MONEY collected from businesses in Somerset will be controlled in the county, it has been announced.

Somerset County Council (SCC) has been included in the new tranche of 15 local authorities to be given control and retention of their Business Rates, which could be worth millions to the authority, which faces stiff financial challenges amid funding cuts from central government.

The change is also expected to give the council flexibility to support certain areas or types of business with rates reductions or exemptions.

The announcement has come as part of the provisional Local Government Settlement, announced today, which sees a 2.8 per cent cash increase for Local Authorities with funds specifically to help social care and the Rural Service Grant to recognise the costs of service delivery in rural locations.

Leader of the county council, David Fothergill, said in a tweet: "Fantastic news that Somerset has been selected to be one of the Business Rate Retention pilots from across the country.

"A lot of hard work and effort has really paid off."

Bridgwater Mercury:
Cllr Fothergill thanked all of the county MPs for their work

Yeovil MP Marcus Fysh has been campaigning for Somerset to be included in the trials since the policy was announced.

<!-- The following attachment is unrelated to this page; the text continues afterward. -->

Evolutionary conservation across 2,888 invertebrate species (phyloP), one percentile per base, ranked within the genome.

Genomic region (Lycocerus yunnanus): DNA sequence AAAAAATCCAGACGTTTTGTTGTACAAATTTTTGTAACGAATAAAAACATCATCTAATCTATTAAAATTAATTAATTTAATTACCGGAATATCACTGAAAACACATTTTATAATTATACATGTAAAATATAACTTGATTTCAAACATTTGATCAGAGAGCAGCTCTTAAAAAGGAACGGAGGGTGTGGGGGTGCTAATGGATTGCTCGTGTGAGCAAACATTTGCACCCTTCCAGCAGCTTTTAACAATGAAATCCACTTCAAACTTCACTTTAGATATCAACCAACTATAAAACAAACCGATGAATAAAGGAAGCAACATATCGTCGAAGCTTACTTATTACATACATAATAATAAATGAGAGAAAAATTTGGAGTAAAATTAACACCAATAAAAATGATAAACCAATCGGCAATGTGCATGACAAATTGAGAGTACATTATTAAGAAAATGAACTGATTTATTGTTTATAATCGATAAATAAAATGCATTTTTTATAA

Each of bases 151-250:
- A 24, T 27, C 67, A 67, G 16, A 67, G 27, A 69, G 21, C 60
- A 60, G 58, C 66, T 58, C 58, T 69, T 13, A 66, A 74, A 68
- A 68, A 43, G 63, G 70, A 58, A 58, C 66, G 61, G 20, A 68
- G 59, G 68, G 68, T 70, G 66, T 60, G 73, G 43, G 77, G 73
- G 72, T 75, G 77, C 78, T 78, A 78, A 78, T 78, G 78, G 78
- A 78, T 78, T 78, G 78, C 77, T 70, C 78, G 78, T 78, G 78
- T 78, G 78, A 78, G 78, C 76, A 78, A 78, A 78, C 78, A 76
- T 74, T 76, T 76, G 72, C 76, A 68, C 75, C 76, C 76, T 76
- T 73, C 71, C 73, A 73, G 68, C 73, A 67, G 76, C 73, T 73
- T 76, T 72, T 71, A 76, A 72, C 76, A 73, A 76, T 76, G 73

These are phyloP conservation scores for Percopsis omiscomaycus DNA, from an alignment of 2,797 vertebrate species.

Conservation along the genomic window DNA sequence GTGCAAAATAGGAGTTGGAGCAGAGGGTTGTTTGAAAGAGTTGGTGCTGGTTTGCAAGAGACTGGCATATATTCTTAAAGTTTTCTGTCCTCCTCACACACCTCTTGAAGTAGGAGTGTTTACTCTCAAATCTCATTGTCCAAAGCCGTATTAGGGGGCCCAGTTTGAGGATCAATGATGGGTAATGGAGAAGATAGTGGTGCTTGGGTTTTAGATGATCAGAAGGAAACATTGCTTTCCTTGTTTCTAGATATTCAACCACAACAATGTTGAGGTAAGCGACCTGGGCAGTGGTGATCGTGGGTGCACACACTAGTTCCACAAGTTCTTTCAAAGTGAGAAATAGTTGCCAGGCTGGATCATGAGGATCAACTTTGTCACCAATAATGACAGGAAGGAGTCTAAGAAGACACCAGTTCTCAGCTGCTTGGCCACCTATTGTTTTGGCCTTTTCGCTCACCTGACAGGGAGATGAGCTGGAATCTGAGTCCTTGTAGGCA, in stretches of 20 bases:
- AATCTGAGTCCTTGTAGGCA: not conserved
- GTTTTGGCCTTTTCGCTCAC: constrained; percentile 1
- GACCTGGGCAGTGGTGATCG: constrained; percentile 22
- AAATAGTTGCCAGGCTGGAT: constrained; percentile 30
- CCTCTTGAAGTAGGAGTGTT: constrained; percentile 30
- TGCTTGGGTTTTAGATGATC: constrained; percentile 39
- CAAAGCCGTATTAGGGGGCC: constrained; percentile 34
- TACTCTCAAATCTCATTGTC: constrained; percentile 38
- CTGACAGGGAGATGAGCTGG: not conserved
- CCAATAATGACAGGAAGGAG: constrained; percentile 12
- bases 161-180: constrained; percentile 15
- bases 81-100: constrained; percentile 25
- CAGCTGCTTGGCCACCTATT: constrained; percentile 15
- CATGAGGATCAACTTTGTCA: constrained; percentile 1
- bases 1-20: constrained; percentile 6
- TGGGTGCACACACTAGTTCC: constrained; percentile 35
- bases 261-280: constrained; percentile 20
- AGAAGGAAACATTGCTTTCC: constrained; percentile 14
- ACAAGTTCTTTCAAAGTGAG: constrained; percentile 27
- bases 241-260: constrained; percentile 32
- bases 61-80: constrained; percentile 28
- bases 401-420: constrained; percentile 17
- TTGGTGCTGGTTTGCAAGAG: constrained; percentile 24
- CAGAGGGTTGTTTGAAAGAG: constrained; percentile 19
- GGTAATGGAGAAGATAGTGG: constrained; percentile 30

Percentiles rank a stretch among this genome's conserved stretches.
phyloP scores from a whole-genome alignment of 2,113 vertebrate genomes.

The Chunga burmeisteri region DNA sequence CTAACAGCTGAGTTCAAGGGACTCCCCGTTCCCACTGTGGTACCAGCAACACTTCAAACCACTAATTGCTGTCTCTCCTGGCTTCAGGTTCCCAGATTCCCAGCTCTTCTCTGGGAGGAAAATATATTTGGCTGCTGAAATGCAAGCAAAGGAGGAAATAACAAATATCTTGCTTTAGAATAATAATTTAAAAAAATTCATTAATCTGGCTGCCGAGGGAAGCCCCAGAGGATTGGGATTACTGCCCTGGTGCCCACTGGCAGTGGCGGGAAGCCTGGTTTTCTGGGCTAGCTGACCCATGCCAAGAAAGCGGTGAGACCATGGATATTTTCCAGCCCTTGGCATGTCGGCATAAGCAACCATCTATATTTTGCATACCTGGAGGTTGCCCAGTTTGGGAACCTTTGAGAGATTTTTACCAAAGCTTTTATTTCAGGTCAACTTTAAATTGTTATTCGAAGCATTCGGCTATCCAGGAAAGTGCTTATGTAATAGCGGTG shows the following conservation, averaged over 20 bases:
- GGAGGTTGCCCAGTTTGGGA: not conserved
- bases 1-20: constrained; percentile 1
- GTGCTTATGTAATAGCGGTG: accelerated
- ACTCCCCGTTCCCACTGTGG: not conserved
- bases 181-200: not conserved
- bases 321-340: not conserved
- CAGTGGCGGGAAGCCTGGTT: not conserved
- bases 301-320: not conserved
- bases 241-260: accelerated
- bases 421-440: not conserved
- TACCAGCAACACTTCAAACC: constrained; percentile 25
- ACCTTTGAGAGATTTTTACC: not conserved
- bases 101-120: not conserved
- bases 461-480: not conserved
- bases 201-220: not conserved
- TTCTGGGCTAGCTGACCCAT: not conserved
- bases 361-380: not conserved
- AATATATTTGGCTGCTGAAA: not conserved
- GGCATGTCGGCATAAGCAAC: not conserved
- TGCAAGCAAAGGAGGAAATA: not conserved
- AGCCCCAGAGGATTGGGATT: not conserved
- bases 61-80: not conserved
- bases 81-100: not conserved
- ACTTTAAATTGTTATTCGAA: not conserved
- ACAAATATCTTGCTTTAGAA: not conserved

He said: "Lots of councils want to be a part of these trials; we pitched hard to be included last year but just missed out so I am delighted at this announcement.

"Decisions on rates and spending are best made at a local level and this gives the chance to be more flexible in supporting our high streets and businesses."

However, the Local Government Association said councils face another 'hugely challenging year', despite the funding changes.

Chairman of the LGA, Lord Porter, said: “Next year will continue to be hugely challenging for all councils, who still face an overall funding gap of £3.2 billion in 2019/20.

"It is therefore disappointing that the Government has not used the Settlement to provide further desperately-needed resources for councils next year.

"Many councils will be forced to take tough decisions about which services have to be scaled back or stopped altogether to plug funding gaps.

"We must not forget that it is individuals and communities who feel the impact, whether it is through seeing their local library or leisure centre close, roads deteriorate or support for young people, families and vulnerable adults scaled back.

"It is vital that the Government uses the final Settlement next month to provide the further resources needed to protect our local services in 2019/20 before ensuring next year’s Spending Review delivers a truly sustainable funding settlement for local government.

"As the nation continues to face huge uncertainty, it is councils who are getting on with the job of providing the services that matter to our communities.

"Investment in these local services, and councils’ prevention and early intervention work, is the only way councils can continue to make a positive difference to their residents’ lives.

"It will also help reduce pressures on the rest of the public sector, save money for the public purse and contribute to the wider prosperity and wellbeing of the nation."